So tired of smarmy douchebags online defending companies fucking the common people over because it is “legal”. I am sorry, but a cease and desist is always good enough. What they did was ridiculous. Our copyright laws are absurdly strict, and anyone who says they are “fine as they are” is a completely scumbag. Something being legal is never an excuse. It was not an excuse for any legal but morally reprehensible actions in the past, and it still isn’t now. They had the right to shut it down, but not to sue. Unless someone makes a lot of money off of an intellectual property, copyright lawsuits should not be legal, and anyone who does them instantly earns my resent. I will never buy another Pokemon product or game again.

  • Superr Mann

    Parents get upset over the stupidest things

  • Superr Mann

    Just say you have no money and the lawsuit won’t effect you

  • Silver Waseskuk

    While they’re within their full legal rights, I still say this is gross as hell. But I’ve been following “IP Proection Stories” from Nintendo since they threatened fan-sites like Bulbapedia for trying to show images of 5th Generation Pokemon prior to release. Images spoil virtually nothing of the Pokemon and provide free promotion for your upcoming games. That’s not IP protection, that’s just manipulation of the fans.

  • Razorfall

    It’s within their rights, but it’s just petty.

  • DariusQ

    I’d liken this to buying a DVD movie to play in a theaters then charging money for the seats. You can’t do that.

    • Razorfall

      I don’t think so. They aren’t playing pokemon at the event, they aren’t making works that are similar enough to be confused with pokemon, they were simply just having a themed party. They didn’t pass the event off as an official pokemon event, it was just an event that happened to have a pokemon theme.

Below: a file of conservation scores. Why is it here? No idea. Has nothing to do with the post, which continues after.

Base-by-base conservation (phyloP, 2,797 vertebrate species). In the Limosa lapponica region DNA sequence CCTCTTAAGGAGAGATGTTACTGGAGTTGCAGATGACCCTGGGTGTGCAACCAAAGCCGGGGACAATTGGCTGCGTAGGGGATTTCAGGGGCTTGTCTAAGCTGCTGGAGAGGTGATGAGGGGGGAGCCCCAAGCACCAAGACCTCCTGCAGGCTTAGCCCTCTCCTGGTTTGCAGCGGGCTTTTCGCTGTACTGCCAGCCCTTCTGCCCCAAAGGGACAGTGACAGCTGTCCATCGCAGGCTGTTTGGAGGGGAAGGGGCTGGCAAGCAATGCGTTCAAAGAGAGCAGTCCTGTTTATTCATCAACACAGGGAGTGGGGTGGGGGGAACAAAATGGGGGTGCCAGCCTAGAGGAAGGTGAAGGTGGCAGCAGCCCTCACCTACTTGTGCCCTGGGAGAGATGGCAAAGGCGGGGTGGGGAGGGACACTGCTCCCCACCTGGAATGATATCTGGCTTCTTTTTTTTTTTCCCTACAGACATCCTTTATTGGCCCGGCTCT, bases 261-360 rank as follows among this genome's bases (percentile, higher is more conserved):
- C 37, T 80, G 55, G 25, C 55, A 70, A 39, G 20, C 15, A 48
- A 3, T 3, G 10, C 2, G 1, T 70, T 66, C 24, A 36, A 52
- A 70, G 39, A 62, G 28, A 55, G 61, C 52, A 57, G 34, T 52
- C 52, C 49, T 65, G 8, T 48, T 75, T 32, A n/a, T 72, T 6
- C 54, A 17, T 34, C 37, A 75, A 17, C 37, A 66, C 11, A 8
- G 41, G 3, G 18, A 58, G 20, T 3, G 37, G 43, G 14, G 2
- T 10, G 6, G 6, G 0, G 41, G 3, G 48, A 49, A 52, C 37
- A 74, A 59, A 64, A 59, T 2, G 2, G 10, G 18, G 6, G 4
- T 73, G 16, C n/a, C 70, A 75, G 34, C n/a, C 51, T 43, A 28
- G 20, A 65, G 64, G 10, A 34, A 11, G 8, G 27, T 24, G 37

While the people stood to profit from the event, it does automatically mean that they are infringing on any copyrights. There are notable cases of fair use where there was profit to be made.

      However I think that the unlicensed use of Pikachu and Snivy images to promote the event are not fair use. And while it’s pretty shitty to go after someone for using images to promote an event – especially an event targeting their fandom – they are within their rights…their slimy, douchebaggy rights.

  • TrueWiiMaster

    I’d argue that they were both within their rights and in the right here. You cannot take someone else’s IP and make money on it. Otherwise EA would be making a free-to-play Pokemon game where you pay to catch every Pokemon you encounter, and bootleg Disney products would flood the world.